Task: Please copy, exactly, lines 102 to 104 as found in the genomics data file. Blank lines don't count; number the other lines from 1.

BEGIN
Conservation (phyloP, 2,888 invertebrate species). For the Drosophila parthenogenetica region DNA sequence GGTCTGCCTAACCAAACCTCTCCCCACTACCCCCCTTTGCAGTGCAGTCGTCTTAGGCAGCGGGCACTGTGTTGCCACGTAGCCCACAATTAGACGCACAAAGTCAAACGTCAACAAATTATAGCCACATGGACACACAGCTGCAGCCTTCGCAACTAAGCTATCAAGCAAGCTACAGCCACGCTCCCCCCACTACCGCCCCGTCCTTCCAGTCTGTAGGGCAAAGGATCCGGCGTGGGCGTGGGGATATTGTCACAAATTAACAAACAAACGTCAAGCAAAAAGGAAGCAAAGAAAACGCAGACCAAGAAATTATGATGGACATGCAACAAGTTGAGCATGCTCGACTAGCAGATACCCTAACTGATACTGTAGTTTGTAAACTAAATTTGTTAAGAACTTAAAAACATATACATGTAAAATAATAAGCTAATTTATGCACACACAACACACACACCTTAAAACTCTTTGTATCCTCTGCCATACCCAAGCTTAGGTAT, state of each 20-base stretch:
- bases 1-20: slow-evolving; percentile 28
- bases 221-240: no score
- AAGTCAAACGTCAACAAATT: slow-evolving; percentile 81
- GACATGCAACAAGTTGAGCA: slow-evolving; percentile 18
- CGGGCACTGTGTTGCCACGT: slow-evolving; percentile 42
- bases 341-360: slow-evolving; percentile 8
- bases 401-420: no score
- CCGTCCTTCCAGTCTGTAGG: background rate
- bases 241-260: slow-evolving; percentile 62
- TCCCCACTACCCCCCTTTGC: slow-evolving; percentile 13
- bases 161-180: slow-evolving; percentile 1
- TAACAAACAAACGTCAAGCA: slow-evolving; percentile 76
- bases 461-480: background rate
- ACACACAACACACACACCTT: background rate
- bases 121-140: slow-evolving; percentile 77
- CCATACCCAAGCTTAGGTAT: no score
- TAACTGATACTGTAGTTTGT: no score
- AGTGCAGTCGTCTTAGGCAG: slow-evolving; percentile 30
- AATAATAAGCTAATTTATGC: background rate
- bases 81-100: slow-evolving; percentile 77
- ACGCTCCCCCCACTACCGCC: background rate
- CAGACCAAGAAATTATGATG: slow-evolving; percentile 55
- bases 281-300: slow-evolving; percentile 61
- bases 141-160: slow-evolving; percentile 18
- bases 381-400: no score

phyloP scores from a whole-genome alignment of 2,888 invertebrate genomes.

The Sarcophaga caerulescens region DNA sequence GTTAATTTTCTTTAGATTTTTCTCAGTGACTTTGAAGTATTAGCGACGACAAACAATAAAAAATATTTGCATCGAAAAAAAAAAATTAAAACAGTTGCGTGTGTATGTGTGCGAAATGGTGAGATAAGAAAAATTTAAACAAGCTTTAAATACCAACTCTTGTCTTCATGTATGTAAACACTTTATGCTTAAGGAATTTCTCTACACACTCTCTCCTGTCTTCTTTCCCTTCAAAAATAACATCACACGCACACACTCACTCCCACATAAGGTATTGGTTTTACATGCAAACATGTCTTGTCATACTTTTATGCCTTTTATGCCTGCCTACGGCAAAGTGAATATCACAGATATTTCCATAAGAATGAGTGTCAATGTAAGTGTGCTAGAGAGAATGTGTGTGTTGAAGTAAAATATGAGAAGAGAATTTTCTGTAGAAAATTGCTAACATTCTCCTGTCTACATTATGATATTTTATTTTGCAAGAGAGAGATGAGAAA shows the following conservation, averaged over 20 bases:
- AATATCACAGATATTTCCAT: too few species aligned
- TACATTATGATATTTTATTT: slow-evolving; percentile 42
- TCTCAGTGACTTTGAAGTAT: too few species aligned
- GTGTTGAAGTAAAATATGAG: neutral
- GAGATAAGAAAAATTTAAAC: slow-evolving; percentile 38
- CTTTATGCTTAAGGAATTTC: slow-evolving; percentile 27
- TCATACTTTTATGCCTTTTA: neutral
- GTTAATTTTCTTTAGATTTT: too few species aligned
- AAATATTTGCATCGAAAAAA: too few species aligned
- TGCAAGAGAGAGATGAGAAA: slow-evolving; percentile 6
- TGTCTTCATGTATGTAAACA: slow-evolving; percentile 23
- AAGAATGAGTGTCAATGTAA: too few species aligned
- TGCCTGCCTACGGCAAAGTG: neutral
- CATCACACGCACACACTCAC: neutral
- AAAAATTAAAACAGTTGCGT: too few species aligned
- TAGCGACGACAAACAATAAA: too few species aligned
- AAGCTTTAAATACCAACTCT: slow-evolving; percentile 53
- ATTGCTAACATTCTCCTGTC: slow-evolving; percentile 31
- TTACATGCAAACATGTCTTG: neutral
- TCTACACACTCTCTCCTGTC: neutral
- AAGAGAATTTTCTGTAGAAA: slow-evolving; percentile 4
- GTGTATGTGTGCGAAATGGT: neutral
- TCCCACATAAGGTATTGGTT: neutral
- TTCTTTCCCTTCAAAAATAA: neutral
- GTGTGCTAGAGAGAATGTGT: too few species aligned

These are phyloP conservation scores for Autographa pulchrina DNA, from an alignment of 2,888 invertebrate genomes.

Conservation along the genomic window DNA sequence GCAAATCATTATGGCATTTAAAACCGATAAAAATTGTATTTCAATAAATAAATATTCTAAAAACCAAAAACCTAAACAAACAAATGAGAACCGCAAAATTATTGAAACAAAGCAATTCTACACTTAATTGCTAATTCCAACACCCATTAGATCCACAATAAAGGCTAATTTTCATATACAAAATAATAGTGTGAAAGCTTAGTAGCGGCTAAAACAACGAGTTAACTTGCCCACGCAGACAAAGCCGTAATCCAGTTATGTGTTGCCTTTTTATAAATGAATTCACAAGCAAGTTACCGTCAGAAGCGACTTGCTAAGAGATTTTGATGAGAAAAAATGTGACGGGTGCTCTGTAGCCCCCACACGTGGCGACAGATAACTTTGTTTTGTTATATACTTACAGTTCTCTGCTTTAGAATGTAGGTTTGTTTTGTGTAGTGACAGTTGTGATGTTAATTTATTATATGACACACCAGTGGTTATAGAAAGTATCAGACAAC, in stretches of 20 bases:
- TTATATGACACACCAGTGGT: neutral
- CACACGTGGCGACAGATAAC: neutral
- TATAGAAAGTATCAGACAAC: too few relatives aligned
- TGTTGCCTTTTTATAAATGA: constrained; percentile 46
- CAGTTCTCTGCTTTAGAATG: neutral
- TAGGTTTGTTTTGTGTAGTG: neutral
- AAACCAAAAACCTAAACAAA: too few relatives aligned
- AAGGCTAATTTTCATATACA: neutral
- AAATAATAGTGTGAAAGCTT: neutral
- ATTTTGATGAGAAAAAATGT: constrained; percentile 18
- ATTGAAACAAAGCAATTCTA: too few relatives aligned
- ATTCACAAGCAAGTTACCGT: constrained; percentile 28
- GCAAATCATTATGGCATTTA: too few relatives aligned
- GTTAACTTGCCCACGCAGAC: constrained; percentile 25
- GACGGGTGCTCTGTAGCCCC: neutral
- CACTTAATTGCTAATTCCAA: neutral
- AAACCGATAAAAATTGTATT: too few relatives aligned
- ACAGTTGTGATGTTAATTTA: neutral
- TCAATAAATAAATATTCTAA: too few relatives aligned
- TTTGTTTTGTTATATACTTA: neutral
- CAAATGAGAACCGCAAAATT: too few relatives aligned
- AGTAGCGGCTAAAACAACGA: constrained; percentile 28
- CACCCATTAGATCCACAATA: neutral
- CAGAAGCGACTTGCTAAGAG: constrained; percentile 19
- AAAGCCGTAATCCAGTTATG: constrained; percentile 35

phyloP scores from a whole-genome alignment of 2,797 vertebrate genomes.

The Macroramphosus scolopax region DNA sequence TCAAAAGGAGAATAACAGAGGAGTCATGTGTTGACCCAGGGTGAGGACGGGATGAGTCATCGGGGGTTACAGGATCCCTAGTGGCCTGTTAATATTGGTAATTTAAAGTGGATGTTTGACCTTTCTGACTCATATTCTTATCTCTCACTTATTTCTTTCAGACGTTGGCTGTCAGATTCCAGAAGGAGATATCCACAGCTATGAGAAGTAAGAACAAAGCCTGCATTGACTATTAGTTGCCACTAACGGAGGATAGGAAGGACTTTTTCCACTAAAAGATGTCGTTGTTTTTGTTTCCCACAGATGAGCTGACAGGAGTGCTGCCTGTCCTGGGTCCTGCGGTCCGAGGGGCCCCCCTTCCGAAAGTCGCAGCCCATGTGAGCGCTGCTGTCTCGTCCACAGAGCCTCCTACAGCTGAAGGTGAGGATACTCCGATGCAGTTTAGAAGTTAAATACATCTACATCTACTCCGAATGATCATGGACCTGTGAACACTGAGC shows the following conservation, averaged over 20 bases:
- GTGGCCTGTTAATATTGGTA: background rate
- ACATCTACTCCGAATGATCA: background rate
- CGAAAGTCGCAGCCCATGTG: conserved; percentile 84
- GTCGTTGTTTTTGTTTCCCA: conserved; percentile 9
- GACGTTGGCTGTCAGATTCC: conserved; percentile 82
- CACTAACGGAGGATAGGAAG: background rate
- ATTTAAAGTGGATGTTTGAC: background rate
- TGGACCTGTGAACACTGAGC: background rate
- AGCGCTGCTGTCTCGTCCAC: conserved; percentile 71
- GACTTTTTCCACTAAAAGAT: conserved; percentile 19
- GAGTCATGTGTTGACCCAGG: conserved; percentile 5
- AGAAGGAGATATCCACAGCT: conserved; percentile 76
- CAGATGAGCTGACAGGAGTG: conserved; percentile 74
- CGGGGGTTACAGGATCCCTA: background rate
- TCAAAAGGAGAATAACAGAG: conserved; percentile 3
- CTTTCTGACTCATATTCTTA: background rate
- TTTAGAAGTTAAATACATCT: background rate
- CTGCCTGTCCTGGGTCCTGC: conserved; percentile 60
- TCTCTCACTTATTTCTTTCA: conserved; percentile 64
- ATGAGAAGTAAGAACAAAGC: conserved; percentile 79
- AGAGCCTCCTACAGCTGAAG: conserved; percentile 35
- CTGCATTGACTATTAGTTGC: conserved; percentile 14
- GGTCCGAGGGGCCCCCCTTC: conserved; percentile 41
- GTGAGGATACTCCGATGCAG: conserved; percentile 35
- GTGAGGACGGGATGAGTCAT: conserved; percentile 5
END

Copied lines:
- ATGAGAAGTAAGAACAAAGC: conserved; percentile 79
- AGAGCCTCCTACAGCTGAAG: conserved; percentile 35
- CTGCATTGACTATTAGTTGC: conserved; percentile 14